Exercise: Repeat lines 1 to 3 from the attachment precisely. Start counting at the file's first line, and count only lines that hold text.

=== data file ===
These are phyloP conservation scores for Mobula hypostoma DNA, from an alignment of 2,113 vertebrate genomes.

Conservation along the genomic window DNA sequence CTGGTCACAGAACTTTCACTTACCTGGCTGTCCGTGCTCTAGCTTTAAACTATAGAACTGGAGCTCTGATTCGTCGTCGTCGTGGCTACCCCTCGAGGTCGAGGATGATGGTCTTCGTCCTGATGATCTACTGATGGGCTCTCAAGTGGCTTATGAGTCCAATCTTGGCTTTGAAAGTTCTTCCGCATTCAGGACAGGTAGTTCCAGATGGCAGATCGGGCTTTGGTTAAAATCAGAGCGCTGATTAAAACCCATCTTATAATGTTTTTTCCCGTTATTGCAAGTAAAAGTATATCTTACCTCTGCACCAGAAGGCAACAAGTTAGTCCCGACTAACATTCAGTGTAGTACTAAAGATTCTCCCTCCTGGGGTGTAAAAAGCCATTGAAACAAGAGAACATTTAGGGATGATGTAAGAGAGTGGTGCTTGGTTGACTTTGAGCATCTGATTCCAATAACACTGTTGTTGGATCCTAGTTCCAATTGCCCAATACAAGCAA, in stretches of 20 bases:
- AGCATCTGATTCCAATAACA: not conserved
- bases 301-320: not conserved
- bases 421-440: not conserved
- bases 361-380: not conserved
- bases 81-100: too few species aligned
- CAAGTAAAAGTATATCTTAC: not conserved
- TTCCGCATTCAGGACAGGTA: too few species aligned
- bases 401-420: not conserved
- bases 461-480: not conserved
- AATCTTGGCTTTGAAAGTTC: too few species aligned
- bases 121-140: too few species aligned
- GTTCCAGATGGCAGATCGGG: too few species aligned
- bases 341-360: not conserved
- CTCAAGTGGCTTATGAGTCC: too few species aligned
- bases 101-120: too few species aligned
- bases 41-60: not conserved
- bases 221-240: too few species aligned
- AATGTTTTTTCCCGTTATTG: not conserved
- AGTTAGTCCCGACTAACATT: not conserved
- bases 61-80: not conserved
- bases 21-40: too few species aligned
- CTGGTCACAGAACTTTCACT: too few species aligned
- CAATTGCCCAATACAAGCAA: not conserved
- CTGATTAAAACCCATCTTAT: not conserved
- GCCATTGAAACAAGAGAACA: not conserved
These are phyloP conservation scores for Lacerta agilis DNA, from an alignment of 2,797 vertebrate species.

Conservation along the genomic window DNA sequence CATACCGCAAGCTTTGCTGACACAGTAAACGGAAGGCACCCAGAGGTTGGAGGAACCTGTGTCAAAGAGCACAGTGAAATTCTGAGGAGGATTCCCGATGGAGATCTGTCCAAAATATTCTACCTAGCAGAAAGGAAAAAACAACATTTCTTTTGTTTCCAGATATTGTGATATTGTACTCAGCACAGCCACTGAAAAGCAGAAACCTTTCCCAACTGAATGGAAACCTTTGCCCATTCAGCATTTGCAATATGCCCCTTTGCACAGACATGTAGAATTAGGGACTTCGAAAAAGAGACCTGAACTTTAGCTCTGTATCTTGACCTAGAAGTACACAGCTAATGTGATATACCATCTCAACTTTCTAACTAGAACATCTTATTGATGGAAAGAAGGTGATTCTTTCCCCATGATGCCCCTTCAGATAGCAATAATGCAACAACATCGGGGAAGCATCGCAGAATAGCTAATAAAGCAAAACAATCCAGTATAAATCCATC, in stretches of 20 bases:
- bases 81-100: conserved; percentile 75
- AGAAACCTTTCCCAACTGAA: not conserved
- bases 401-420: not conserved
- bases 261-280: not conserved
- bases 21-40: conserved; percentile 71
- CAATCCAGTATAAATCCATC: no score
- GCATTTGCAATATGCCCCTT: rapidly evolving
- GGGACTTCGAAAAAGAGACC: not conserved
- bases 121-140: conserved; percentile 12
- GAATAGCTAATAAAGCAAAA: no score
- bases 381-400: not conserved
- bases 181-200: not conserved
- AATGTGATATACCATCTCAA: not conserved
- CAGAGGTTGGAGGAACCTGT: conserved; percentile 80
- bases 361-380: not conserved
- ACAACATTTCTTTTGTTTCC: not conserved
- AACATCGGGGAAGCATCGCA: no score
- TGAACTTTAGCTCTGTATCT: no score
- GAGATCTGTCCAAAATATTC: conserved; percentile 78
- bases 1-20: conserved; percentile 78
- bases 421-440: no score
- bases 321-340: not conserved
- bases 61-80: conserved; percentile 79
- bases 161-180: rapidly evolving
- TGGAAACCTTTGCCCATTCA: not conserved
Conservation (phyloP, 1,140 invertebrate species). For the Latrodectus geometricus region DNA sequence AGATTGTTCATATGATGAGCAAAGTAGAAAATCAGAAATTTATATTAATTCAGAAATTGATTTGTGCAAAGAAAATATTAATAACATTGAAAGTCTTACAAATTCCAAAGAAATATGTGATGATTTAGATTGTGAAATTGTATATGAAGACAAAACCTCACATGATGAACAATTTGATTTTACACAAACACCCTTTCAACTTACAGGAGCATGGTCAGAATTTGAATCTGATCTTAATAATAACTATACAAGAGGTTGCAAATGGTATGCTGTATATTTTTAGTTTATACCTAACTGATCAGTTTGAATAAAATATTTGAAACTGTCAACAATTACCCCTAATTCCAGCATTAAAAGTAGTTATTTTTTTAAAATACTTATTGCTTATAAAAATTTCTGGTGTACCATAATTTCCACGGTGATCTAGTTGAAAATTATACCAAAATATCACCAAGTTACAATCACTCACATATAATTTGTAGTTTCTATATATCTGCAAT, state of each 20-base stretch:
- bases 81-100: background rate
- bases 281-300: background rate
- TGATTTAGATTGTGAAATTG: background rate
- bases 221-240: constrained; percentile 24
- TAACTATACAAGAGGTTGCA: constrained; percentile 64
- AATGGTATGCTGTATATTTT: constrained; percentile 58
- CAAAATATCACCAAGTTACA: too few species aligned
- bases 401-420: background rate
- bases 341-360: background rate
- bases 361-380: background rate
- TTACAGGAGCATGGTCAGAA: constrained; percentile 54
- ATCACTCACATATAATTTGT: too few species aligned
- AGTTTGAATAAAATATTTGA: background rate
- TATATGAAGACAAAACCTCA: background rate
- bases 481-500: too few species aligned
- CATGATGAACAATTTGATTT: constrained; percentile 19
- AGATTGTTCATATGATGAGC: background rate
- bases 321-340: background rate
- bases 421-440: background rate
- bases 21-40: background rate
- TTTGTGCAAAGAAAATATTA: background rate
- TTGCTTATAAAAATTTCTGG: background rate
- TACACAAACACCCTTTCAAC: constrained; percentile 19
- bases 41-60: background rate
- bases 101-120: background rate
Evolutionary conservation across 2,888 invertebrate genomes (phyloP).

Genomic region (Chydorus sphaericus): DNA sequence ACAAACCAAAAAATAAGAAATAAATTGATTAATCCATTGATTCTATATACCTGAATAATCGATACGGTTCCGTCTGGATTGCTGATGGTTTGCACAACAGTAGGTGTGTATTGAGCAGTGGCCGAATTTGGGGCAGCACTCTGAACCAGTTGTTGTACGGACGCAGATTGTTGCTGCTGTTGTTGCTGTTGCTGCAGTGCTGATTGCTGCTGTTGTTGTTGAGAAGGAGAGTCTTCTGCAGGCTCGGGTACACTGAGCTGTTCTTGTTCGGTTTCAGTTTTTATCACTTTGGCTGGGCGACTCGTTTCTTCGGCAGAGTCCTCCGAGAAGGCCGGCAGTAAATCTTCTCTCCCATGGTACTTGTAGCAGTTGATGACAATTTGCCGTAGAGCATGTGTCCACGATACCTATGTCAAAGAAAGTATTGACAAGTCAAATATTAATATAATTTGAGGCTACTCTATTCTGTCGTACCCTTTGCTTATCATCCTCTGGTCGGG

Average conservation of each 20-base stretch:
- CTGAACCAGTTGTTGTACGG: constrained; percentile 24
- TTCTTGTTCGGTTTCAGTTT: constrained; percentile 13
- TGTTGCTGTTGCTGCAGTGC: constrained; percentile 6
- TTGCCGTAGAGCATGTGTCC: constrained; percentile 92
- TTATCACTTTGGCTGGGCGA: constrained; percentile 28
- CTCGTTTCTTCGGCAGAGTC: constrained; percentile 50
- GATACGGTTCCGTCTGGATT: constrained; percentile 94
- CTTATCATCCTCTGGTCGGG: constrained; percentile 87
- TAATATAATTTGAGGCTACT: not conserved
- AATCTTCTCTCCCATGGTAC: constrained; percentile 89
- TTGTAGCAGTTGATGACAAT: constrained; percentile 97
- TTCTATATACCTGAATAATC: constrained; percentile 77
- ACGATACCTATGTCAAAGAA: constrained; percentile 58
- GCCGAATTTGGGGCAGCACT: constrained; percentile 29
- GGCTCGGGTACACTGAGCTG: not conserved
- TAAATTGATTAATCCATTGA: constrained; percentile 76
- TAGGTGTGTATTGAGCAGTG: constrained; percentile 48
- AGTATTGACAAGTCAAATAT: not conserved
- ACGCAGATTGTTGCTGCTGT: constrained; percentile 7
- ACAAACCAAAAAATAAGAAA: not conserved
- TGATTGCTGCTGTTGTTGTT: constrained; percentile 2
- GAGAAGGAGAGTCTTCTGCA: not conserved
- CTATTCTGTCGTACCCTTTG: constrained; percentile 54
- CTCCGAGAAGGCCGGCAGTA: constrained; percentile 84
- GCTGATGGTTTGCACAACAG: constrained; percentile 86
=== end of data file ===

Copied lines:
These are phyloP conservation scores for Mobula hypostoma DNA, from an alignment of 2,113 vertebrate genomes.

Conservation along the genomic window DNA sequence CTGGTCACAGAACTTTCACTTACCTGGCTGTCCGTGCTCTAGCTTTAAACTATAGAACTGGAGCTCTGATTCGTCGTCGTCGTGGCTACCCCTCGAGGTCGAGGATGATGGTCTTCGTCCTGATGATCTACTGATGGGCTCTCAAGTGGCTTATGAGTCCAATCTTGGCTTTGAAAGTTCTTCCGCATTCAGGACAGGTAGTTCCAGATGGCAGATCGGGCTTTGGTTAAAATCAGAGCGCTGATTAAAACCCATCTTATAATGTTTTTTCCCGTTATTGCAAGTAAAAGTATATCTTACCTCTGCACCAGAAGGCAACAAGTTAGTCCCGACTAACATTCAGTGTAGTACTAAAGATTCTCCCTCCTGGGGTGTAAAAAGCCATTGAAACAAGAGAACATTTAGGGATGATGTAAGAGAGTGGTGCTTGGTTGACTTTGAGCATCTGATTCCAATAACACTGTTGTTGGATCCTAGTTCCAATTGCCCAATACAAGCAA, in stretches of 20 bases:
- AGCATCTGATTCCAATAACA: not conserved